This analysis suggests that DM is associated with an increased incidence of histologically confirmed vascular invasion in a cohort of HCC patients receiving liver transplantation. DM remained a significant predictor of macrovascular invasion when adjusting for tumor size, number of nodules, age, obesity and etiologic risk factors in multivariate analysis. Among pathologic features of HCC macrovascular invasion is identified as the strongest predictor of post-transplant recurrence of HCC and survival, a finding consistent with previous reports [24, 25].
A number of studies have evaluated the impact of DM on HCC incidence, prognosis, and disease behavior. Patients with DM have up to a 4-fold increased risk of developing HCC compared to patients without DM [11–16]. Studies of early stage HCC patients undergoing liver resection demonstrated significantly decreased overall survival and recurrence free survival in diabetic patients compared to non-diabetics by multivariate analysis [18, 19]. Other studies in early stage HCC patients with DM treated with resection have demonstrated decreased survival in some subgroups [17, 20].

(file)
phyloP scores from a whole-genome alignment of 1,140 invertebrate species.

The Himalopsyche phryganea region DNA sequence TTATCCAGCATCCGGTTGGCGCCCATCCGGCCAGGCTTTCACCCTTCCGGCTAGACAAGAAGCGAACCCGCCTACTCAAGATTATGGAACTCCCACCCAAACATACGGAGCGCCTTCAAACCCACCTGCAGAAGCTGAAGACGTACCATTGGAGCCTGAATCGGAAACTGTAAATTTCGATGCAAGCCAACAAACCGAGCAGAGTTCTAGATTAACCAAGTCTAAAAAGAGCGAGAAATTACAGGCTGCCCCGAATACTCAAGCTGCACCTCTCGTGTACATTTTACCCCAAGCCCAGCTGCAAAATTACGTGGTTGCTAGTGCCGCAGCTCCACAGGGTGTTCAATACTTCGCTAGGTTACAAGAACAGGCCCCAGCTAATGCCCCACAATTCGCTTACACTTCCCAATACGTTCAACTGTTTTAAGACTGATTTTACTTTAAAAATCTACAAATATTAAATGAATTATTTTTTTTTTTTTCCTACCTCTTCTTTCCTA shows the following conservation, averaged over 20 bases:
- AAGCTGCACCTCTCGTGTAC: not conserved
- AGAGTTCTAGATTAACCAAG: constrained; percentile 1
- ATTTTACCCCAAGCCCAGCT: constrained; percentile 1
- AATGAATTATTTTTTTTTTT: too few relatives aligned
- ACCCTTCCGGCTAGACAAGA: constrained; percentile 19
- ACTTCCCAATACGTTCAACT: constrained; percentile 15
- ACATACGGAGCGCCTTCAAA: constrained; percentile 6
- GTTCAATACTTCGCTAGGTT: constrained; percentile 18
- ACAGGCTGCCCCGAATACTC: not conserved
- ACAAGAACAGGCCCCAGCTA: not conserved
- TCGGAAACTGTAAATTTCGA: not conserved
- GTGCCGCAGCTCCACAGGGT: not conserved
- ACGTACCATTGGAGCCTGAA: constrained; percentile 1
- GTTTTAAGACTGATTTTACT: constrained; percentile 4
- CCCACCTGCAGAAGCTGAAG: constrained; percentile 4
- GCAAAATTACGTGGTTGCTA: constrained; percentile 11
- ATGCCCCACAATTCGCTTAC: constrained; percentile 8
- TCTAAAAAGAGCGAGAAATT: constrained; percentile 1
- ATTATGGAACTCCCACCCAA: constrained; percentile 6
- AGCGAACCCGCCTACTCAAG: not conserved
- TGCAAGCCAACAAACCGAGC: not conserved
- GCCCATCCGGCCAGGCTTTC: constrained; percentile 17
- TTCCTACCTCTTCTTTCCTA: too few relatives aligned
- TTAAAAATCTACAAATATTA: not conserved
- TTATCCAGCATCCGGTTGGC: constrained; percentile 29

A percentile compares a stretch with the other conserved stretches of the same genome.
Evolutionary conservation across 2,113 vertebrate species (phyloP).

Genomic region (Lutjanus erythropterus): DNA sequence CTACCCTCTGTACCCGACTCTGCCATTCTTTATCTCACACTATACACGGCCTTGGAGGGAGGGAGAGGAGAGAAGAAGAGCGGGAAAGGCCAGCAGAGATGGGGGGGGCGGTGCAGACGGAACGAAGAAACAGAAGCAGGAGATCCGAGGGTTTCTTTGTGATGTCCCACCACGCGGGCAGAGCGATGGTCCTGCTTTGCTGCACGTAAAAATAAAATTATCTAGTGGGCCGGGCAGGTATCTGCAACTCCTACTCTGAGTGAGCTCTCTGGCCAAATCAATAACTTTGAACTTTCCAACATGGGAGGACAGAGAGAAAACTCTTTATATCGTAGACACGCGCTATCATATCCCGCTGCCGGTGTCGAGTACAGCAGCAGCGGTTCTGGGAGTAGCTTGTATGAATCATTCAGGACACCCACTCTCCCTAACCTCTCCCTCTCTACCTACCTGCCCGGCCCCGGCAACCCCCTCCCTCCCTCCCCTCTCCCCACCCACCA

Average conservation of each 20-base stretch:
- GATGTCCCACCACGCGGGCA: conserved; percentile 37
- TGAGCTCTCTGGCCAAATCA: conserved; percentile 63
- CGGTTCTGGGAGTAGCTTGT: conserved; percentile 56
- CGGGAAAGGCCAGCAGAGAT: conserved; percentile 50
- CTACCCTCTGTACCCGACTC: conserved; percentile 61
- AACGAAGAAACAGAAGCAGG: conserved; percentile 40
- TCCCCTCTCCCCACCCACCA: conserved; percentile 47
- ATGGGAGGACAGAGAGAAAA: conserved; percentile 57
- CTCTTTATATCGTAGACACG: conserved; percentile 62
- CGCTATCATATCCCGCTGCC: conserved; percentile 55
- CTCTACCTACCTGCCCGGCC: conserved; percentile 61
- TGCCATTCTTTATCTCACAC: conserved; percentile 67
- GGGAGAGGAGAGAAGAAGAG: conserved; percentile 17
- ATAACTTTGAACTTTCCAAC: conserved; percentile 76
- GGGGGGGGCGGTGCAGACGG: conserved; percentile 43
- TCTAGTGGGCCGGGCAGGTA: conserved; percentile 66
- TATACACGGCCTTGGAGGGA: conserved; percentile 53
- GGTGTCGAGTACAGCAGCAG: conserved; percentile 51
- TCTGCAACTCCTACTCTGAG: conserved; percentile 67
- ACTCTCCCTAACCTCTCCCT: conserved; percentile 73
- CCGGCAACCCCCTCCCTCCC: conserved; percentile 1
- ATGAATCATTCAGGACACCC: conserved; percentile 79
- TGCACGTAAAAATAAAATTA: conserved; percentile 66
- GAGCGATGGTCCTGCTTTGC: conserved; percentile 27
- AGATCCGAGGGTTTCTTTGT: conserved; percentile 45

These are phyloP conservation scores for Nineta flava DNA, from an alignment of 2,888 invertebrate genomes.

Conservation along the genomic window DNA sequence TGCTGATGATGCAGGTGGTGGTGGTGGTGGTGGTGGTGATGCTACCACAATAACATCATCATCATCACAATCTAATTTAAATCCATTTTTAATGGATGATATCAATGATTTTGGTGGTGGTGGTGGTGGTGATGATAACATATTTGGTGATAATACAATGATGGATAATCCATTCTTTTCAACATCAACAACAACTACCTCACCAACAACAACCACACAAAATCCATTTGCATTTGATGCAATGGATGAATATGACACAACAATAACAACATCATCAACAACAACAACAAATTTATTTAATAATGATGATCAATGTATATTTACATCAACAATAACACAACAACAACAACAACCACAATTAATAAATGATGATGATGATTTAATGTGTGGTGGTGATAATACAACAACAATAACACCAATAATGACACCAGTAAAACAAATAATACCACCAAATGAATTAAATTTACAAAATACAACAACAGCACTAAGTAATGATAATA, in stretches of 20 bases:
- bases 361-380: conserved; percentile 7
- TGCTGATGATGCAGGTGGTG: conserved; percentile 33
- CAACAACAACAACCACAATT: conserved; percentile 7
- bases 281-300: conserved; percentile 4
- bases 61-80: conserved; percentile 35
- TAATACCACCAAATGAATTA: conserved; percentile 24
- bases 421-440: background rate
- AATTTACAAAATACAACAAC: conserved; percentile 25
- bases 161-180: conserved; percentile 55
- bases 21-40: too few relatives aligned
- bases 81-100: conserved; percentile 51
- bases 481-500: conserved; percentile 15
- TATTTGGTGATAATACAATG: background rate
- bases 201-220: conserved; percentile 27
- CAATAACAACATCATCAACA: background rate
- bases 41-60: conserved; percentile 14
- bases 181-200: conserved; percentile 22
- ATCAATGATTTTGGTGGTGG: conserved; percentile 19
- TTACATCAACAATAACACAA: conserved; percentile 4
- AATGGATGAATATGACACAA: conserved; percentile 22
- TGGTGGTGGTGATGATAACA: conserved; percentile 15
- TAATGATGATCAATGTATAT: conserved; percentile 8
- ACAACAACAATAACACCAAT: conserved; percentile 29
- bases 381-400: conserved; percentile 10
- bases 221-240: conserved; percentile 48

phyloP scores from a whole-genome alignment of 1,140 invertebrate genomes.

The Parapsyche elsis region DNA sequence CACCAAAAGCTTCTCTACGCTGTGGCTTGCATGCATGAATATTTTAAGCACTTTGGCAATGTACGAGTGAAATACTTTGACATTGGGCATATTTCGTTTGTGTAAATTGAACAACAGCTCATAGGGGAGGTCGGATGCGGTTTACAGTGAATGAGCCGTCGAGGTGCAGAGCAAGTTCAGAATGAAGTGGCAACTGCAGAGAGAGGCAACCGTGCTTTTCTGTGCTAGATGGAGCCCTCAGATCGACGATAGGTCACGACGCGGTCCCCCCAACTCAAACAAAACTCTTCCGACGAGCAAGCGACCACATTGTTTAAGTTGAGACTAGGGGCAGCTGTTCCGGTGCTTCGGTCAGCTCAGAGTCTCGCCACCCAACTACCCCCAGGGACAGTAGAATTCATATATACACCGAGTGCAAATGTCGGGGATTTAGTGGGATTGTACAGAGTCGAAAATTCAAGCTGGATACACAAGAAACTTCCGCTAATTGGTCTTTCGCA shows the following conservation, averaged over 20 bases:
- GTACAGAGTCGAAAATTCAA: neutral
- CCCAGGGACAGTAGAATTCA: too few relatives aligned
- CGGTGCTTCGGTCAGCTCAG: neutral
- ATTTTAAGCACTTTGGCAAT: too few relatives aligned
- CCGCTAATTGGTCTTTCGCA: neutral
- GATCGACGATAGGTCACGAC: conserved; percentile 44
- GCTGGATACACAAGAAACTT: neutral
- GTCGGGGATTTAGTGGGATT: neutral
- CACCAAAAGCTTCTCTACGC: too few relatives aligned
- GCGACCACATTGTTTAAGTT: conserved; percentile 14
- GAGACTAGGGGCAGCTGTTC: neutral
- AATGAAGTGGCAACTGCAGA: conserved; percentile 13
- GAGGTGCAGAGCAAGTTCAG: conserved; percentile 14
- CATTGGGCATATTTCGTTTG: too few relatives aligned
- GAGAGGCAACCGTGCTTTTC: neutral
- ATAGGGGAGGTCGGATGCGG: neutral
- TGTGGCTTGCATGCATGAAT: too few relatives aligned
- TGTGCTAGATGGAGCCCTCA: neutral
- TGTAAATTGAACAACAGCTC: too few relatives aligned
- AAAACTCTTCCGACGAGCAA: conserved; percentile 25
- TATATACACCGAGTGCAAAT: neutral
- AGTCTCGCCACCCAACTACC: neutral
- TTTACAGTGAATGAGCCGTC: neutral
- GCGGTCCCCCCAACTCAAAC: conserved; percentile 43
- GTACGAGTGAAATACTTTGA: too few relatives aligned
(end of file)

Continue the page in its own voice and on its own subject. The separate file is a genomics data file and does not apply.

The impact of DM on pathologic parameters has been evaluated in colorectal cancer where it is suggested to influence pathologic stage  and in breast cancer where DM is associated with estrogen receptor negativity. [27, 28] Macrovascular invasion  and microvascular invasion  have been identified as key negative prognostic indicators in HCC, findings which were echoed in the current study. Among patient and tumor characteristics that could be indentified prior to transplantation tumor size and the presence of DM were significantly associated with macrovascular invasion. Macrovascular invasion was the strongest predictor of disease recurrence following transplantation and significantly associated with risk of post-transplant death.